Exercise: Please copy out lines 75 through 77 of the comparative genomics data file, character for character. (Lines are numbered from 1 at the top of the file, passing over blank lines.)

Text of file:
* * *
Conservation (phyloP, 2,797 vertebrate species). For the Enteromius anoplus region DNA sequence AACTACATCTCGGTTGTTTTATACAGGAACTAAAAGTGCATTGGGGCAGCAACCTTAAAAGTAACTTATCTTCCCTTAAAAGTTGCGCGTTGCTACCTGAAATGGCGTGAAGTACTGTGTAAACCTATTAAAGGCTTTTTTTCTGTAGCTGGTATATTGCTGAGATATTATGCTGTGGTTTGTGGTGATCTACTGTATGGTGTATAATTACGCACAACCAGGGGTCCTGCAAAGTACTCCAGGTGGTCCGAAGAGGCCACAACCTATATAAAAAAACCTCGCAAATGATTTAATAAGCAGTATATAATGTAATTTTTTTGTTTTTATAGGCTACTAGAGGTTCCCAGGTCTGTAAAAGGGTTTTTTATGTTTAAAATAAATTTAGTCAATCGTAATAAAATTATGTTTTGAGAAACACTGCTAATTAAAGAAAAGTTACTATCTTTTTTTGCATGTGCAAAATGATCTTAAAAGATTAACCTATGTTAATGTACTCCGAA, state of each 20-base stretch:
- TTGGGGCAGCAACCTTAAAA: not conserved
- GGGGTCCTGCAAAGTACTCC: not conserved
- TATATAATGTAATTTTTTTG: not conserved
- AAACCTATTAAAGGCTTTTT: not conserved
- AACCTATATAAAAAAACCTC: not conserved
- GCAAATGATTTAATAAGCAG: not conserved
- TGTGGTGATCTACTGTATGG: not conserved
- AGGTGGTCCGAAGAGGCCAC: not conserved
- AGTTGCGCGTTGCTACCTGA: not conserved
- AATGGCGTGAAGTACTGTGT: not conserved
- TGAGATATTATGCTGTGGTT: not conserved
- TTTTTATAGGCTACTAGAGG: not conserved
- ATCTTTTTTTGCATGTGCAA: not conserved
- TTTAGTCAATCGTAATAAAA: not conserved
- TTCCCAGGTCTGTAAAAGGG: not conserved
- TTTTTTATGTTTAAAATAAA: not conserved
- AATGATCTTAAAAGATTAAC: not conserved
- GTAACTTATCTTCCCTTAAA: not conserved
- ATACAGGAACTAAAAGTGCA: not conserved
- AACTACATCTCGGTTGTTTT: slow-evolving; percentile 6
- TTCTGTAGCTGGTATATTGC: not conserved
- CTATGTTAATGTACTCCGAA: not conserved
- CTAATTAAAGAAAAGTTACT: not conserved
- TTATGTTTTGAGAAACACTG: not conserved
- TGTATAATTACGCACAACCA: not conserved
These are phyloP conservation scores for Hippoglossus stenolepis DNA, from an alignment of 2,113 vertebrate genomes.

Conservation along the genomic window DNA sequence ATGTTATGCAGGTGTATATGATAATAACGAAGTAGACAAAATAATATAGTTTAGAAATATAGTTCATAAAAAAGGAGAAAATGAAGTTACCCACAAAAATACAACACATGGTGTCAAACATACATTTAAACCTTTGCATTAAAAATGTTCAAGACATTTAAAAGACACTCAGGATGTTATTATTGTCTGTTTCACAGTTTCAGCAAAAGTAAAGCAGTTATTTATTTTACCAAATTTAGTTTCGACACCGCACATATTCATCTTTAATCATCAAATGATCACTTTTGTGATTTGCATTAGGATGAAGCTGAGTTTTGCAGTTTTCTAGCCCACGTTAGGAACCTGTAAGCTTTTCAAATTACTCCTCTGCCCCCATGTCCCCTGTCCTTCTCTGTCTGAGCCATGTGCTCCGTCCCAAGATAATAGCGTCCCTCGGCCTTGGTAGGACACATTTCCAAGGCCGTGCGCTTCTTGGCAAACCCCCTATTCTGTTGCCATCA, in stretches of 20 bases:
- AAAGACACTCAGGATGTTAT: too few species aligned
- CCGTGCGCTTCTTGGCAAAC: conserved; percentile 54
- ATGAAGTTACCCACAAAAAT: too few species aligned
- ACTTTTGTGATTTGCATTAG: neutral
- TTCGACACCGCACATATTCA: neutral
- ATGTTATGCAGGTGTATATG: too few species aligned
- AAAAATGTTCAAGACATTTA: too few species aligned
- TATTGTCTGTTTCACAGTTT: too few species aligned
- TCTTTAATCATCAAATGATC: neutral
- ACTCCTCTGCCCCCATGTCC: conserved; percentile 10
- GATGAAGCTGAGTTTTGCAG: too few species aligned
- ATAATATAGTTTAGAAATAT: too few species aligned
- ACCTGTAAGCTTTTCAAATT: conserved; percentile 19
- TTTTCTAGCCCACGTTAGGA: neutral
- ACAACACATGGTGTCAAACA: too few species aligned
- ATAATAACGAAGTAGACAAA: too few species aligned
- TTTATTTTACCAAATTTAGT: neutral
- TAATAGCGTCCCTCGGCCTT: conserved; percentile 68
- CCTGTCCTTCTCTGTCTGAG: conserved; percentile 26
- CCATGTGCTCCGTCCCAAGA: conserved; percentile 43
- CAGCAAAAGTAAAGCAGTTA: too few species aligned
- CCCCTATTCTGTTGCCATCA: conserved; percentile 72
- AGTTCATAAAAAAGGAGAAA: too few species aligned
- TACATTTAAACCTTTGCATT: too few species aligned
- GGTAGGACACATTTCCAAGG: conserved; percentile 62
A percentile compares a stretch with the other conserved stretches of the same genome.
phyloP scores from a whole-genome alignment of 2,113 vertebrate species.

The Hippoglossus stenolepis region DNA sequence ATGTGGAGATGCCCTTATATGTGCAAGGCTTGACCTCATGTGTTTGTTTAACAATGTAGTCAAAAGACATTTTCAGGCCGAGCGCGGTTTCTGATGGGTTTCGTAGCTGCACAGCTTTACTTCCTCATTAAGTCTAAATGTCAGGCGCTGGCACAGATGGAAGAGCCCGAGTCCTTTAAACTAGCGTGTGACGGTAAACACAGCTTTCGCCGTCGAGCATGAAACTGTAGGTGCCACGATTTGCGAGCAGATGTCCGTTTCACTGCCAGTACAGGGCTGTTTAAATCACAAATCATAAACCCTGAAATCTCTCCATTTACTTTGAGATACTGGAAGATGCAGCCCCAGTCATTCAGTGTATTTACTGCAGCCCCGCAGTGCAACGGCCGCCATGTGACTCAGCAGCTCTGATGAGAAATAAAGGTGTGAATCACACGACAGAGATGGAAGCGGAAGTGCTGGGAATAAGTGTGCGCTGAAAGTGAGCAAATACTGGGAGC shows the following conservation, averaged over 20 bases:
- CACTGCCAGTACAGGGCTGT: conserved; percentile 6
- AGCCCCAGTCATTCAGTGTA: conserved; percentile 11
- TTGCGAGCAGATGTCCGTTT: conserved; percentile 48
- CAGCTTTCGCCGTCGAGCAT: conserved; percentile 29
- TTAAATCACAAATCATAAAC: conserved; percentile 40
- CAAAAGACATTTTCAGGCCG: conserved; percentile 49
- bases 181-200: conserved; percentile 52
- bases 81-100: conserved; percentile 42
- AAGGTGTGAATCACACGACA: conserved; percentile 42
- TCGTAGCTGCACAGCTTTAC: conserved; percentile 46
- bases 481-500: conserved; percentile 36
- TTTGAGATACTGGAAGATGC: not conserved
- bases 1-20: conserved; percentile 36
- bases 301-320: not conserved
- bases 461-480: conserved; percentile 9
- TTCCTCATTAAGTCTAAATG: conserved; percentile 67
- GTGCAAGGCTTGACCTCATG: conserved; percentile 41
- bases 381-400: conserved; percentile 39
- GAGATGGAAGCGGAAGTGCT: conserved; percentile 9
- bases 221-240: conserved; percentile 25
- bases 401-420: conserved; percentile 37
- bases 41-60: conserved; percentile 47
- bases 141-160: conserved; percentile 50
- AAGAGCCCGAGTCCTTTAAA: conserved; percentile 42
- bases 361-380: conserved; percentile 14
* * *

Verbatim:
- GAGATGGAAGCGGAAGTGCT: conserved; percentile 9
- bases 221-240: conserved; percentile 25
- bases 401-420: conserved; percentile 37